Assessment of pericardial effusions

Pericardial effusions are frequently seen in patients with critical illness and are often a key differential diagnosis in hemodynamic decompensation. Although identification of an anechoic space of a potential pericardial effusion can be performed with relative ease, a number of important steps are required to refute other false positives and determine its’ significance.

​This section will review potential false positives, differentiating pleural vs pericardial, assessment of size and hemodynamic significance, in conjunction with clinical examination. Please come back soon as we will post a video tutorial.

Pericardial vs pleural

This clip displays key differences between pericardial and pleural effusions on the PLAX view. The descending thoracic aorta is a key landmark, which is often used as a key feature to distinguish pericardial from pleural effusions. Other cardiac views (And even thoracic views) can help you differentiate whether it is strictly pericardial, pleural or both.

Pleural effusion

The following clip demonstrates a large pleural effusion, which travels behind the thoracic aorta and outline the entire hemithorax. Notice a thin anechoic strip along the margins of the heart—this is the pericardium.

Potential false positive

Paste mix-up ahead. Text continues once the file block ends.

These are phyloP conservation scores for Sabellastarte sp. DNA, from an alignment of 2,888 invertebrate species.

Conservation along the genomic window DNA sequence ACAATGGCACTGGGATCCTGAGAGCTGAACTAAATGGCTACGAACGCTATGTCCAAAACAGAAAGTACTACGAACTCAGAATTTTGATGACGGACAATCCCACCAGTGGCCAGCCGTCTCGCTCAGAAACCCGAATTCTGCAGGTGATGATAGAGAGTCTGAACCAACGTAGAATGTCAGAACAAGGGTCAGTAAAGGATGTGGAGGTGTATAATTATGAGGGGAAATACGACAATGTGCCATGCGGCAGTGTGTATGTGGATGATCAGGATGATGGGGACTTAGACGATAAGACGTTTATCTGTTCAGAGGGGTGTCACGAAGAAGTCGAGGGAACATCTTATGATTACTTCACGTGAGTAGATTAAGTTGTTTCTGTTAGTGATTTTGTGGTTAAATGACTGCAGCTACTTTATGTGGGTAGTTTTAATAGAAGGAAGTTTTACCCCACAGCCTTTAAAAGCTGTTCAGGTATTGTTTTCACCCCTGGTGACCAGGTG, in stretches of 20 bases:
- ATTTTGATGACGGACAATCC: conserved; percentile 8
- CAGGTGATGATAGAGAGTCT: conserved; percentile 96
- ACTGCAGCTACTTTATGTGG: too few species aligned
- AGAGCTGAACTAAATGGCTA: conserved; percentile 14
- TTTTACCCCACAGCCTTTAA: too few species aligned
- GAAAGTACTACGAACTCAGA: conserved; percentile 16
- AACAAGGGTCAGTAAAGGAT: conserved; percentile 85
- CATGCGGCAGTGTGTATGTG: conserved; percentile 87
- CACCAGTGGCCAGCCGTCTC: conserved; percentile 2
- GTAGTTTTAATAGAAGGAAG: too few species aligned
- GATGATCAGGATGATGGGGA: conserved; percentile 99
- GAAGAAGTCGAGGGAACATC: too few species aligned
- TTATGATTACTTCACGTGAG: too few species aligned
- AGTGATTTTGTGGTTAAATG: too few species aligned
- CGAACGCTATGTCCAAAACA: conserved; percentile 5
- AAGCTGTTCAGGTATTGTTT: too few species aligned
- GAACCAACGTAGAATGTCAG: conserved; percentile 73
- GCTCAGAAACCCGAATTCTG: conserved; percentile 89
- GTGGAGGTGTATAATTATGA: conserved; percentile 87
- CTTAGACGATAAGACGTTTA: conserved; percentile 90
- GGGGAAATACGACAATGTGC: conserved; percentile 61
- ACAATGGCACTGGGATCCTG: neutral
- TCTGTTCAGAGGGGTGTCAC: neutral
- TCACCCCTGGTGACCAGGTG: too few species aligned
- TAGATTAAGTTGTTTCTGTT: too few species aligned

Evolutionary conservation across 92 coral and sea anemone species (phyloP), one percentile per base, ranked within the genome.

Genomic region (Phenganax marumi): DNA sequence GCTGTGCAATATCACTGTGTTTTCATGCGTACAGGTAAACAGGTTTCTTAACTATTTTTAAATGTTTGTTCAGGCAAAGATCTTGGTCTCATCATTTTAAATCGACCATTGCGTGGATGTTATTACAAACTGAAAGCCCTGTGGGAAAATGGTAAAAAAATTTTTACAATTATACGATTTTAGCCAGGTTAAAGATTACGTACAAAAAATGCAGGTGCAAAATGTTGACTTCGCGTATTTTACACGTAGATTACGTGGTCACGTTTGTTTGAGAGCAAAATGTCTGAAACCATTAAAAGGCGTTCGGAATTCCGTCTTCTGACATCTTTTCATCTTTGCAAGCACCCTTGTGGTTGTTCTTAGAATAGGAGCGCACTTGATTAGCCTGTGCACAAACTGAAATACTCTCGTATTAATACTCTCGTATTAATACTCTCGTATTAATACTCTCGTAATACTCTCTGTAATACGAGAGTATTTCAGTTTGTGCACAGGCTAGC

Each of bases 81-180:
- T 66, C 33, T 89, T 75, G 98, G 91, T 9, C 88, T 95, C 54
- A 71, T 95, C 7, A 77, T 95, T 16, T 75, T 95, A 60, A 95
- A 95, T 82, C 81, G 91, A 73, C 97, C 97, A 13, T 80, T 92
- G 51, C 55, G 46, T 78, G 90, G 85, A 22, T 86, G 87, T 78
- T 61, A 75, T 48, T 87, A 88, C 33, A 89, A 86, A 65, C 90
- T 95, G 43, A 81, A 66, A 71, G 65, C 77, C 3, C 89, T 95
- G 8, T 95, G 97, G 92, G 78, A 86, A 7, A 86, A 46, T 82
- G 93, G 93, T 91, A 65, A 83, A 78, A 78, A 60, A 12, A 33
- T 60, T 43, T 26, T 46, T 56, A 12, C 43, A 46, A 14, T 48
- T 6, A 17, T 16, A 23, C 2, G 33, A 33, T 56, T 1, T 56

Be aware that epicardial fat can be a potential false positive. Fat is typically of mixed echogenicity and moves with the heart dynamically.

Estimating size

The size of a pericardial effusion can be measured by placing a caliper in the echo-free space between the parietal and visceral pericardium at end-diastole. Small and large effusions are likely to be unevenly distributed and measurements can vary widely depending on where the measurement is taken. Unfortunately, little evidence is able to guide measurement of the pericardial space in this instance.

RV diastolic collapse

Due to its thin, compliant walls RV collapse in diastole has a very high specificity for cardiac tamponade. Note that the RV normally collapses in systole as this reflects RV systolic function

IVC assessment

The IVC requires special consideration in assessment of a pericardial effusion. In tamponade, it is very likely to be dilated >2.2cm with minimal collapsibility as RV collapse favors an atrial to caval gradient. In fact, it is very unlikely to have pericardial tamponade in the presence of a flat, collapsing IVC (but can happen in rare/select circumstances).

Key considerations

Please keep in mind these key considerations as you assess any pericardial effusion. 

  • Pericardial effusions are remarkably common, few will have tamponade
  • Pulsus paradoxus is still one of the most helpful clinical findings to help make a diagnosis
  • Size is much less relevant than hemodynamic effect–even small acute effusions can be symptomatic.
  • Assessment of the IVC is critical–see above!

Video tutorial